Bandwidth, Transfer, and Arithmetic

Every once in a while, I need to explain bandwidth throughput and data transfer to someone. Many web hosts use transfer (GB per month) to measure server bandwidth usage. Other hosting companies, especially those offering colocation services, will tend to offer “95th percentile”, which is a measure of throughput (Mbits per second).

Transfer is the total amount of data sent (either incoming, outgoing, or both) in a given month. Throughput is the amount you're sending through your network pipe on a regular basis, usually by taking a sample every five minutes and averaging it over the course of the month.

Or to put it another way, transfer is when the water company bills you at the end of the month for how much you used (43,000 gallons of water between June 1st and June 30th). Throughput would be more like averaging out how much your pipe is pushing through (1 gallon per minute).

Ultimately, both measurements are the amount of data sent over time, so we can get a rough estimation of how much transfer (GB per month) can be transferred over a single committed connection speed.

Our hypothetical server is pushing data at a constant data rate of 1 Mbit per second, with no bursting (ie, we're not using 95th percentile measurement).

Starting with the following information:

8 bits equal 1 byte
2,592,000 million seconds equals 1 month

Step 1. Convert Megabits to Megabytes

Divide 1 Mbit by 8 to get Megabytes
1/8 MByte per second = 0.125 MB per second

Step 2. Change Seconds to a fractional Month (1 month = 30 days * 24 hours * 60 minutes * 60 seconds = 2,592,000 million seconds)

We now have:
1 Mbit per second =
0.125 MB per 1/2592000 month
This is just restating the measurements.

Step 3. To change the values to a full month, multiply *both* sides by 2,592,000 (we want to change the values, rather than the measurements, so we need to operate on both sides of the equation).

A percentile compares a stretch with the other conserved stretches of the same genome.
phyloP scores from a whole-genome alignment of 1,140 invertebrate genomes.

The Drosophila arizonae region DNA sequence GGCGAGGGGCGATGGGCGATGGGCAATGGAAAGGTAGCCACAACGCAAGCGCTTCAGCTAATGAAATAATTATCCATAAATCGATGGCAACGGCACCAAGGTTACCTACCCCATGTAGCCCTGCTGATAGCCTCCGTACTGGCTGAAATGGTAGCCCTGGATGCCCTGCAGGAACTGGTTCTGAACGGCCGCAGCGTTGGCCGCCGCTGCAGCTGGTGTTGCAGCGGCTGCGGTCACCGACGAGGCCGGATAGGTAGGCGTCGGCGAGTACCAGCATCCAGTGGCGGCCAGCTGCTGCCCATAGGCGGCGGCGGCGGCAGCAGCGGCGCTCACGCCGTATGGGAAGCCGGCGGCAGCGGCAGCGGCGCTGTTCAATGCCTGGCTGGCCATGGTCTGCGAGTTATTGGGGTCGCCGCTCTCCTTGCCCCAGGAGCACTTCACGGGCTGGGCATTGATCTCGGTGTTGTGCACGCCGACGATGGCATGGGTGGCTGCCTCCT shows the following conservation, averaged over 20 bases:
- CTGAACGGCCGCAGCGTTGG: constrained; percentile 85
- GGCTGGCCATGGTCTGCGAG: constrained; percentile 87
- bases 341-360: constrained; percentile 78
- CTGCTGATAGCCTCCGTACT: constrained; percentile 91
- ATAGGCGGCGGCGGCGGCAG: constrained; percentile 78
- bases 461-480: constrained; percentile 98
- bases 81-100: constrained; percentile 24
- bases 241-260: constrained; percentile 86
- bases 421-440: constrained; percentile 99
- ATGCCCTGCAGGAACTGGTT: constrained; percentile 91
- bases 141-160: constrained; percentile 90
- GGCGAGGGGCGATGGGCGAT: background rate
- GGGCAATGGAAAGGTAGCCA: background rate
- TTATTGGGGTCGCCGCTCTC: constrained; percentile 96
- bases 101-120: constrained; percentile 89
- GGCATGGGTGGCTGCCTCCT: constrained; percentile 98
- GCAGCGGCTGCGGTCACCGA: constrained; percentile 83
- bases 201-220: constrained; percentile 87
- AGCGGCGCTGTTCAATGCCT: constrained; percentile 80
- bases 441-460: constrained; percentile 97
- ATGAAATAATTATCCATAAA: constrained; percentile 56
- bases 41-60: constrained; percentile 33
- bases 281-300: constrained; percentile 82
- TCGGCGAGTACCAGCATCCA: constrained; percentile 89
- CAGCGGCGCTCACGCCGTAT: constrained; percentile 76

(0.125MB * 2,592,000) per (1/259200 * 2592000) =
324,000 MB per 1 Month

Step 3. Change MB to GB, divide by 1024 on the left:
324,000 MB / 1024 = 316GB

We now have 316GB per month of data transferred if someone sustains a constant throughput of 1Mbit/sec.

Rounding down to a nice 300GB per month, we can figure that a 10Mbit connection speed for your server will yield a maximum of 3000GB (~3TB) of transfer per month (300GB/month X 10Mbits/sec, or 300×10). A 100 Mbit uplink can yield up to 30,000GB (~30TB) of transfer if sustained at full speed.

Bursting patterns and 95th percentile measurements (where the service provider cuts out the top 5% of bursting traffic and averages only on the remaining 95%) will cause this to fluctuate a bit. After all, if you have a 100 Mbit port speed, you can burst up to a 100Mbits of throughput for a period of time, then come back down to normal. So you may send a 300MB file in about 25 seconds if you're sending at a full 100 Mbits / sec (100Mbits / 8 bits = 12.5MB/sec; 300MB / 12.5 MB/sec = 25 seconds). But you won't likely sustain that 100 Mbits after the file is sent. You'll drop back down to a slower throughput until he next large amount of data needs to be sent.

Additionally, that same 300MB file will take about 240 seconds to send at 10 Mbits/sec, and with a 1 Gbit uplink, you could potentially send it in as little as 3 second (traffic speed between routers, datacenters, and server disk read/write and processor speeds not included).